Livestock gains contrasted with crop market weakness Monday

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Spillover weakness seemed to depress corn futures Monday morning. Talk that the corn and bean harvests have progressed nicely, as well as discussions of surprisingly strong yields seemed to undercut corn futures Monday morning. The larger soy losses seemed to drag yellow grain prices downward despite the supportive Export Inspections data. December corn futures fell 8.75 cents to $4.3125 late Monday morning, while May futures declined 8.5 cents to $4.5225.

Surprisingly large Corn Belt soybean yields sent the soy complex lower. Suggestions that the soy harvest is almost 80% complete, as well as persistent reports of unexpectedly large yields sent soybean and meal futures lower Monday morning. Neither the strong result of the weekly Export Inspections report or palm oil gains seemed to do much to offset the broad weakness. November soybean futures plunged 19.75 cents to $12.8025/bushel by midsession Monday, while December soyoil slid 0.12 cents to 40.61 cents/pound, and December soymeal dove $7.3 to $416.2/ton.

The wheat markets sustained their Sunday night slump. There was little fresh news concerning the wheat markets, but traders interpreted the latest weather reports as being favorable for U.S., Black Sea and Argentine crops. The early drop below chart support also seemed to spark additional selling. December CBOT wheat futures dropped 6.75 cents to $6.84/bushel in late Monday morning action, while December KCBT wheat futures sank 5.5 cents to $7.535, and December MWE futures tumbled 5.0 cents to $7.40.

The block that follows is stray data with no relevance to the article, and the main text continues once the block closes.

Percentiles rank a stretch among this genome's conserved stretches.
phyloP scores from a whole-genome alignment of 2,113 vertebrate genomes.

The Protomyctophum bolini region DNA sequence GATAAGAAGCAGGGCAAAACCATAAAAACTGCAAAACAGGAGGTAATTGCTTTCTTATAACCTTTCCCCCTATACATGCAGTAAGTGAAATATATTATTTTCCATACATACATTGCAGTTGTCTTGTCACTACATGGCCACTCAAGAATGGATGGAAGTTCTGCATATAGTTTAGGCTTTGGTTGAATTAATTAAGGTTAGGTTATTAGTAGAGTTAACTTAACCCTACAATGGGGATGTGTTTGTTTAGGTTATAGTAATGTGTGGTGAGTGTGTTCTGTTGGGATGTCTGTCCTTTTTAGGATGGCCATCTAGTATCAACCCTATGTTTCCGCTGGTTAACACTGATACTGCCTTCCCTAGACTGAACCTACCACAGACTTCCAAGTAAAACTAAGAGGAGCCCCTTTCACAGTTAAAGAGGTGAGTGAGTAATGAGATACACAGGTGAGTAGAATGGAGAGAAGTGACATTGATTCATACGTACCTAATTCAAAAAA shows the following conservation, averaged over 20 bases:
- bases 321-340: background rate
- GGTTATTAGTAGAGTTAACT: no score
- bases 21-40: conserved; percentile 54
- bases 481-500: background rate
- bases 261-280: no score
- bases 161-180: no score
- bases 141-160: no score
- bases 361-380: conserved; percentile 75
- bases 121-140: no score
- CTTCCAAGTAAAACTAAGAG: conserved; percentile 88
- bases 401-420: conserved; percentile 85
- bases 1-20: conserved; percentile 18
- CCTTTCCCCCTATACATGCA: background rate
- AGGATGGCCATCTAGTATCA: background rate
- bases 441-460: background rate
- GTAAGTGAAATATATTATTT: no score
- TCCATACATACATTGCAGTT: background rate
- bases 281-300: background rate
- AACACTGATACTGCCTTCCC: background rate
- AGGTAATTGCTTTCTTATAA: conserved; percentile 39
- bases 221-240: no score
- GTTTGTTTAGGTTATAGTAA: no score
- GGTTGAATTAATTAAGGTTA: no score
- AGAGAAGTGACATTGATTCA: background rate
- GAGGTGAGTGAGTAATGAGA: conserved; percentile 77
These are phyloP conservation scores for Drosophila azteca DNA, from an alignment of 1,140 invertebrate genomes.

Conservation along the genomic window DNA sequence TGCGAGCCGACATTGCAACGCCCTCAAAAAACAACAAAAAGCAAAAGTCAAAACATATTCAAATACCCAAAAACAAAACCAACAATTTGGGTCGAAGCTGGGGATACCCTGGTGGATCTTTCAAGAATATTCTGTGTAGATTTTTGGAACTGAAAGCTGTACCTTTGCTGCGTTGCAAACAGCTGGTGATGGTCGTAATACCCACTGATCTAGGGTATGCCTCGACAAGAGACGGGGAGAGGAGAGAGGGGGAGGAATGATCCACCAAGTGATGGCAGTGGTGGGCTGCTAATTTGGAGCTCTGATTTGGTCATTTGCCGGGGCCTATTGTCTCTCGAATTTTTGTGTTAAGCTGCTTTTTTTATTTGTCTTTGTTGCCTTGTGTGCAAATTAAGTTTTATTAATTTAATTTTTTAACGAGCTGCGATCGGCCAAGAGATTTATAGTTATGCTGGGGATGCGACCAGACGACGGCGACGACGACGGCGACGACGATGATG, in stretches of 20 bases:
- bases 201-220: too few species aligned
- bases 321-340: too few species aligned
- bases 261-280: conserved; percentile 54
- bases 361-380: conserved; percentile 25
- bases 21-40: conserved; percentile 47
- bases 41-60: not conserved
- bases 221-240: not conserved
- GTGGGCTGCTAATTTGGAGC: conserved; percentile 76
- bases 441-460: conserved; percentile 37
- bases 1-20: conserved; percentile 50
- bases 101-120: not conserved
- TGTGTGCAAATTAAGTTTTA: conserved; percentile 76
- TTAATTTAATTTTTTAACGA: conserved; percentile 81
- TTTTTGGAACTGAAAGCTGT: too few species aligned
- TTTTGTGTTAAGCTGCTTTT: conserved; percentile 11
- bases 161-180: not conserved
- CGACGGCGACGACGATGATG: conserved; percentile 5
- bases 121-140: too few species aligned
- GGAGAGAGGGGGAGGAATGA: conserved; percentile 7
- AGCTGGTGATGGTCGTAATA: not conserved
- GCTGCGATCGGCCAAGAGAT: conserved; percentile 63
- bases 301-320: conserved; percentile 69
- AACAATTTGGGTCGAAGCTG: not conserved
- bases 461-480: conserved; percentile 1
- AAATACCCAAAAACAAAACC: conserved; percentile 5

Cattle traders may be anticipating continued cash strength. After mid-week cash and wholesale strength boosted cattle futures, the CME took a surprising tumble last Friday. However, traders seem optimistic about this week’s cash & beef prospects this morning. December cattle climbed 0.60 cents to 133.57 cents/pound just before lunchtime Monday, while April inched up 0.02 to 134.47. November feeder cattle rose 0.22 cents to 166.87 cents/pound and January feeders gained 0.20 to 166.25.

Deferred hog futures led the CME complex higher again this morning. The hog and pork complex may still face major seasonal weakness through late 2013, but the recent increase in the number of new porcine epidemic diarrhea virus (PEDV) cases is sparking bullish ideas about the 2014 outlook. Thus, deferred futures are leading prices higher. December hog futures ran up 0.60 cents to 91.02 cents/pound late Monday morning, while April jumped 1.20 cents to 95.00 cents/pound.



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